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HomeNewsZim Edges Closer to Abolishing Death Penalty Amidst Decline in Executions Across Africa

Zim Edges Closer to Abolishing Death Penalty Amidst Decline in Executions Across Africa

Zimbabwe is on the brink of a significant legal shift as a bill aiming to abolish the death penalty advances in parliament. This move aligns with a broader continental trend towards ending capital punishment, highlighted in the latest report by Amnesty International.

Despite the alarming global rise in executions, particularly in Iran and other parts of the Middle East, Africa has seen a contrasting trend.

The Amnesty International report released last week, emphasizes that while death sentences have increased in Africa, the actual execution rates have remained low.

According to Anne Denis, head of the anti-death penalty commission at Amnesty International France, “the important thing is that there are few death sentences actually carried out in sub-Saharan Africa.”

She further noted, “The region is on the path to abolition,” citing legislative progress in several countries.

Zimbabwe’s pending bill to abolish the death penalty is part of this regional momentum. If passed, Zimbabwe will join the growing list of African nations moving away from capital punishment.

Currently, around 30 African countries, including Kenya, Somalia, and Niger, still have the death penalty on the books.

However, most of these nations have not enforced it for several years. In fact, 43 out of Africa’s 54 countries have not issued execution orders since 2010, with most death sentences being commuted to life imprisonment.

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Amnesty International’s latest annual report provides a stark overview of the global state of the death penalty. Globally, executions soared to 1,153 in 2023, marking the highest number since 2015.

This increase was driven primarily by Iran, which accounted for 74% of all recorded executions.

However, the report also highlights a significant milestone: the number of countries carrying out executions reached a historic low, reinforcing the ongoing global shift towards abolition.

Amidst these global trends, Africa’s progress is noteworthy. According to the report, executions in sub-Saharan Africa more than tripled from 11 in 2022 to 38 in 2023. Nonetheless, these figures should be viewed in context. As Denis points out, the overall direction is towards abolition, with numerous legislative efforts underway.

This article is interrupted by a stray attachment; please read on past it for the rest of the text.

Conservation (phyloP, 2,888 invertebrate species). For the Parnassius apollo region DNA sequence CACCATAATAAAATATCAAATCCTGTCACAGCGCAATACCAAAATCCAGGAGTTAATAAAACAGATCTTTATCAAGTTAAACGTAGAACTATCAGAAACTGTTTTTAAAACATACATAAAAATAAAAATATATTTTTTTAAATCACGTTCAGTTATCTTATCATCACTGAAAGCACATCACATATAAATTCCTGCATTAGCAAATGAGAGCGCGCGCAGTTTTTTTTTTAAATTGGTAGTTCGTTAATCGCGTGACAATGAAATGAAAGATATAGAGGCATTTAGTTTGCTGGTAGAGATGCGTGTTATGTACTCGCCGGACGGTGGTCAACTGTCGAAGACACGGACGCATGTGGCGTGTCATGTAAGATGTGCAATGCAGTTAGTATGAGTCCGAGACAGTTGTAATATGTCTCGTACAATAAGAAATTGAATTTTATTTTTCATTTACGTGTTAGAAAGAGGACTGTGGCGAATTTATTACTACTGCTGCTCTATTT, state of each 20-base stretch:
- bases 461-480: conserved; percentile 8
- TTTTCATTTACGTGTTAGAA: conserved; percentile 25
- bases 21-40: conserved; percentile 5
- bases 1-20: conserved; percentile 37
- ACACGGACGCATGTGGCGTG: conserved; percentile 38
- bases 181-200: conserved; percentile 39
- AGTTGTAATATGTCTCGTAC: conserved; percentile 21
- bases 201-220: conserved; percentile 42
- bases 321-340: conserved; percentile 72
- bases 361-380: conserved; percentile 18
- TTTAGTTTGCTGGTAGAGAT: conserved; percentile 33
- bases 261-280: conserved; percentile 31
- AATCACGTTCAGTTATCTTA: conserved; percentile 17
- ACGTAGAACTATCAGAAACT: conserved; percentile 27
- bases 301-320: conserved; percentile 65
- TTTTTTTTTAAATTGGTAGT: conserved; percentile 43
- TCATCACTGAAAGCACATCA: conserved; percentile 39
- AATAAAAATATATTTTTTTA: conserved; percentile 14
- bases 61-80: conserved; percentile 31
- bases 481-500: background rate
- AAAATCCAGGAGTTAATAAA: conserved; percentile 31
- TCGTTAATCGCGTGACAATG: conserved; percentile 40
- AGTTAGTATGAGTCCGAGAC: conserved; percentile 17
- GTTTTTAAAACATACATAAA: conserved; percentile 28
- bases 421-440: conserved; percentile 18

The movement against capital punishment in Africa is gaining traction despite setbacks. In 2023, only Somalia enforced the death penalty, underscoring the continent’s gradual shift away from this practice.

“This rekindles hope that it’s only a matter of time before the world completely eradicates the death penalty,” said Tigere Chagutah, Amnesty International’s regional director for Southern Africa.

In addition to Zimbabwe, Kenya and Liberia also have pending bills aimed at abolishing the death penalty.

This legislative momentum is crucial in the broader fight against capital punishment, which Amnesty International continues to champion.

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“Despite the setbacks we have seen this year, particularly in the Middle East, countries that are still carrying out executions are increasingly isolated. Our campaigning against this abhorrent punishment works,” said Agnès Callamard, Amnesty International’s Secretary General. “We will continue until we have put an end to the death penalty.”

As the world grapples with the ethical implications of capital punishment, the progress in Zimbabwe and other African nations offers a glimmer of hope for human rights advocates and those campaigning for the abolition of the death penalty worldwide.

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Multi-award winning journalist/photojournalist with keen interests in politics, youth, child rights, women and development issues. Follow Lovejoy On Twitter @L_JayMut

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